In the 40 year history of Star Trek, none of the television
show's actors are more beloved than DeForest Kelley. His portrayal
of Leonard "Bones" McCoy, the southern physician
aboard the Starship Enterprise, brought an unaffected
humanity to the groundbreaking space frontier series. After
years of struggle his lean, weathered look became well known
in notable westerns and television programs such as You
Are There and Bonanza. But his work on several pilots
for writer-producer Gene Roddenberry changed his destiny and
the course of cultural history...
Kelley may have been much loved for his portrayal of McCoy
in Star Trek, but the truth is, if From
Sawdust to Stardust is
to be believed, that
the man lived a very private life. So it must have been something
of a nightmare for author Terry Lee Rioux to research this
star's life story.
it would seem this was the case, as Rioux races through his
early years without lingering too long. Even when we get to
Trek, there is never that much detail on the episodes
or DeForest's relationship with the other actors. There is
no mention of Star Trek VII and whether Kelley was
asked to participate. Rumours at the time suggested he turned
Paramount down and it would have been interesting to hear
whether this was the case and why (ill health?).
time is given over to sugary tales about the Kelley's animals
- anecdotes which a million people could recount about their
own lives. In fact it was one tale in this collection that
had me worried as to the editor's qualifications and the thoroughness
of Rioux's research. Murtle is described as a turtle and a
tortoise in the same breath. Which is she? I assume it's Murtle
the turtle. It took me two minutes to research the difference
myself on the Internet. According to The Tortoise Trust the
best way to tell the difference is to examine the creatures
back legs. If they are webbed, it's a turtle. If they are
stumpy (like an elephants) it's a tortoise. So if such an
obvious mistake got through, whose to say how many other inaccuracies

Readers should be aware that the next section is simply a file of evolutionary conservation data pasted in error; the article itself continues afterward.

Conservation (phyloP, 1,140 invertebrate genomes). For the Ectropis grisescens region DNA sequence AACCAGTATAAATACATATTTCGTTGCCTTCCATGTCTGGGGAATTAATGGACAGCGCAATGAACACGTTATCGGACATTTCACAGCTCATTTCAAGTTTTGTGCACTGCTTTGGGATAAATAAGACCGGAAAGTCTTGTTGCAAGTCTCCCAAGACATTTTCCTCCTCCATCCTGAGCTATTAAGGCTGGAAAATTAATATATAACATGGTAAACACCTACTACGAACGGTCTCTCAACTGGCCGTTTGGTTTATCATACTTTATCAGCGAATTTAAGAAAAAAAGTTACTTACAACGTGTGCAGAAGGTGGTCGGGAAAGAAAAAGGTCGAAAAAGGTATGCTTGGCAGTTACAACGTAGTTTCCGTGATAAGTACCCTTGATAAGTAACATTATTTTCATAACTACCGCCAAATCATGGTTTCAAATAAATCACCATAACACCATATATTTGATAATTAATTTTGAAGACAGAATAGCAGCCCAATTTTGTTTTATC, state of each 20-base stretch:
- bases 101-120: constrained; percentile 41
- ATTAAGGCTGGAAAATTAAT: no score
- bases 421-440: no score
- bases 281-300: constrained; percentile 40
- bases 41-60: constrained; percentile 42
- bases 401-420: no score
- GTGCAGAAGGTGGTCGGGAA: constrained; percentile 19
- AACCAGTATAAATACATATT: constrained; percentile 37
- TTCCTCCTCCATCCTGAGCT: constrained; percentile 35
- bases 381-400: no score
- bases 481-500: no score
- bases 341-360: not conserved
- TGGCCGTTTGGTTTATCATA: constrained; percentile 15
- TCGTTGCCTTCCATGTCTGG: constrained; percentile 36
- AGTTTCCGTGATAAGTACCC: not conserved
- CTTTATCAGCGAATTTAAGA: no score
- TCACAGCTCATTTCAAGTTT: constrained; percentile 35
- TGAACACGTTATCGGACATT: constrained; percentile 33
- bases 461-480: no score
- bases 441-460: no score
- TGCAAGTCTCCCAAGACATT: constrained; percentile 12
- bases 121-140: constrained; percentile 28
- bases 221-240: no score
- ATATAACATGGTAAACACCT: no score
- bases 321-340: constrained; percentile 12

litter the pages.
it was page 310 that really made me worry about how accurate
this book was:
had been a long, hard career for Kelley. No one really knew
the whole story, or ever really would.
is Rioux admitting that this book doesn't really tell the
whole story? And
then Rioux goes on to tell us things no one would ever know...
which as I've now read them at least one other person knows...
and soon a lot more will too.
loving wife, Carolyn Kelley, recently passed away (12 October
2004) and I found it a little strange that there was no mention
of this in the book - especially as it's theme is the love
story between DeForest and Carolyn.
book has many faults. There are too many romantic passages
that have simply materialised straight out of Rioux's head
- there's no way they could have come from any source. And
she has a knack for stretching what appear like unimportant
passages for pages and pages, and then skirting around things
fans want to know. For example, there is no mention of any
of the main cast of Trek when DeForest was dying (other
than William Shatner and Nichelle Nichols) did none of the
other cast know, or care? And what about his memorial?
the book's faults I have to admit to enjoying reading it.
While it is very flowery in places, the end result is satisfying.
I truly felt that I had gotten to know DeForest Kelley a little
more. The final few pages left me with a lump in my throat
- and I'm sure will leave many fans in tears.
interesting account of the life of a much underrated actor
and a very private and down to earth man.
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